The decision, ultimately, is up to you and your surgeon – but make sure you only use one accredited by the American Society of Plastic Surgeons, or its equivalent, for best results. And as twilight surgery is relatively new, only use a surgeon who has done the procedure before many, many times before. Remember, you only live once – so ensure you do the best to take care of your health while you can, and don't stint on money when it comes to something like an operation.
Disadvantages of Twilight Surgery:
In some case, twilight surgery is there to alleviate anxiety if a patient has had a traumatic experience while under general anesthesia. So if the thought of being awake during your operation causes you evenmore undue stress, perhaps you should opt for a general anesthetic.
Other disadvantages include …
* In some cases, the patient could move or flinch during the operation, not a good idea when a surgeon is wielding a large knife …
* Patient could suffer a bad experience during the operation and later feel traumatized
* Often patients can feel a minor pulling and / or tugging during surgery, which some may find unpleasant
Advantages of Twilight Surgery:
* The advantages are numerous, although remember that twilight surgery is not suitable for every type of cosmetic procedure …
* Patient can respond to surgeon and move face or other body parts during the operation
* Quicker recovery period than surgery performed under general anesthesia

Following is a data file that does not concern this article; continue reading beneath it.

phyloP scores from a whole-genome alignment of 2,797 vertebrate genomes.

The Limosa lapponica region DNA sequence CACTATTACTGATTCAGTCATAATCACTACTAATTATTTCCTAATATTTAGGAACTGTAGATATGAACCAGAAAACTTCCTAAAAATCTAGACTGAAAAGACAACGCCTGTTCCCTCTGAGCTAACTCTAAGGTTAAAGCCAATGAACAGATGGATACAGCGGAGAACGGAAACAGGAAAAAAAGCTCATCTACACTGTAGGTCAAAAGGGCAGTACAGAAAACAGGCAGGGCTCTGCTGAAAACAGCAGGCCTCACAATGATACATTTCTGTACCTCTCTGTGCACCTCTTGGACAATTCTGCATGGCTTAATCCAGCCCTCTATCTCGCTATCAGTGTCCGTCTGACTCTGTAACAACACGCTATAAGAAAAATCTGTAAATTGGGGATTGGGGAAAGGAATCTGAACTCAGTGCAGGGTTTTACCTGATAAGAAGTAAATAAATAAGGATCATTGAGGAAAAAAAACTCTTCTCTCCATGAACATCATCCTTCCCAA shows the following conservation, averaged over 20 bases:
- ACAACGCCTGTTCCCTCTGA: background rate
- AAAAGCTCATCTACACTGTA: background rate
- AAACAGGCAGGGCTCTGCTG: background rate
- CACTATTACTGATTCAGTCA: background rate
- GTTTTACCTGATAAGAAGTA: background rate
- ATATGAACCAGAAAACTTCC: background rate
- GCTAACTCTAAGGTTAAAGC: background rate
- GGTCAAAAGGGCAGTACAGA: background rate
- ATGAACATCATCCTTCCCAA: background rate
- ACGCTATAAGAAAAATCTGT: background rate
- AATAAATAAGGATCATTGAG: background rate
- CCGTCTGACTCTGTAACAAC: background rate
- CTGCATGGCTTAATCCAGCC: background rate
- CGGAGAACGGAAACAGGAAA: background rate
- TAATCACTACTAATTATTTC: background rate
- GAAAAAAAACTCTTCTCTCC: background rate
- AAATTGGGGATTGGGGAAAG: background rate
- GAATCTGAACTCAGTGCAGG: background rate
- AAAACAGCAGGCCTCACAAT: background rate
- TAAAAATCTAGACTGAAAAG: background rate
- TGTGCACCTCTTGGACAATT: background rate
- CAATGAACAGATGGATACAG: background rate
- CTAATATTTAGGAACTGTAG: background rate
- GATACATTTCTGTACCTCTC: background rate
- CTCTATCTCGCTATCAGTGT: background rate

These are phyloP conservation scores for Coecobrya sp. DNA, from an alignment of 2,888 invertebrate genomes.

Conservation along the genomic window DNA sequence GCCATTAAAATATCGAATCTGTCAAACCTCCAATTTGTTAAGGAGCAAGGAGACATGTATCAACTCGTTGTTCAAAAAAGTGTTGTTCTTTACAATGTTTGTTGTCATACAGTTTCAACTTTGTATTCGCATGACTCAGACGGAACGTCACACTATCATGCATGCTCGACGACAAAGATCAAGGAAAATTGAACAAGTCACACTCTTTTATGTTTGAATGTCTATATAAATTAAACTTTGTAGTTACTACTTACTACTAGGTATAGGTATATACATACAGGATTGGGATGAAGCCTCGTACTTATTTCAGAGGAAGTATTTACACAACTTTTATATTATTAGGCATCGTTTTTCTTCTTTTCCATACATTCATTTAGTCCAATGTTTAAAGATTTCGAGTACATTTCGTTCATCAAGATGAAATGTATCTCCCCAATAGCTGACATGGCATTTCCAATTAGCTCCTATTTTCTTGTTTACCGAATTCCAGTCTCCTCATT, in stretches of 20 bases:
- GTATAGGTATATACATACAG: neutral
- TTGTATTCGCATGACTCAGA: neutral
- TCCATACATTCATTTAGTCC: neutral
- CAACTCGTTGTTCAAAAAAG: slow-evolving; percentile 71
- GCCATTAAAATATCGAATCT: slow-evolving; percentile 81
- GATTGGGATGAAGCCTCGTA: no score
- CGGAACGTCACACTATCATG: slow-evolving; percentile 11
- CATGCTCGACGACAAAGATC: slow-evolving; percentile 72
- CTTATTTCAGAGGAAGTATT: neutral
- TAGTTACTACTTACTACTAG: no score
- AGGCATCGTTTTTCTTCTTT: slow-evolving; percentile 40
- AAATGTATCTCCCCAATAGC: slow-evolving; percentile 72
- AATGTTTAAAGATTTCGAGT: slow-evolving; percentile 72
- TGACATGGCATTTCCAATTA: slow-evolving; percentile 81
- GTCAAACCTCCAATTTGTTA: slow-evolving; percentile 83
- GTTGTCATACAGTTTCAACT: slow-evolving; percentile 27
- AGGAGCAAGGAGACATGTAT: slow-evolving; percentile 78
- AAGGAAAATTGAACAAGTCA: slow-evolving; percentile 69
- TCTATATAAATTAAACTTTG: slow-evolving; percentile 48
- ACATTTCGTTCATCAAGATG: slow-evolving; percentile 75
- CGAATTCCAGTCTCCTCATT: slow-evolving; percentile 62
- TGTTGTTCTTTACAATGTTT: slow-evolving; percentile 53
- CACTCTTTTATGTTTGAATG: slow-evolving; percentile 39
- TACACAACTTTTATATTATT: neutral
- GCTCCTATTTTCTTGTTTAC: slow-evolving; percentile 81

* No complications or difficulties associated with general anesthesia
* Shorter hospital stay, in most cases, as opposed to surgery done under general anesthesia
* No breathing tube required during surgery or after
Many patients say they have less bruising and bleeding afterwards, as well as no post-operative nausea, which is a common after-effect of general anesthesia
Twilight sleep is commonly used during dental surgery with few complications, although some people worry (unduly) that they will reveal some embarrassing secret to their dentist while they are under, or will do something they will regret. Remember that everyone has a different reaction to specific medications, and that a true professional will not even notice if you act a bit more brazen than usual – they may even enjoy it!
However, twilight surgery is not for everyone, especially the squeamish or those who experience deep anxiety when even contemplating an operation. But if your plastic surgeon believes you will have better results with twilight surgery, as in the case of a facelift, nose job or liposuction – or if you have had a bad experience with general anesthesia – this may be a good option for you.
Remember, many common operations, such as eyelid surgery, dental surgery and nose jobs, are done with twilight sedation and local anesthesia. It all depends your own comfort level, as well as the comfort level of your plastic surgeon. If the two of you make a joint decision that twilight surgery is the best plan to follow, then by all means go with it. Just make sure you don't wake up looking like Rod Serling!
The information in the article is not intended to substitute for the medical expertise and advice of your health care provider. We encourage you to discuss any decisions about treatment or care an appropriate health care provider.
Source by S Matthews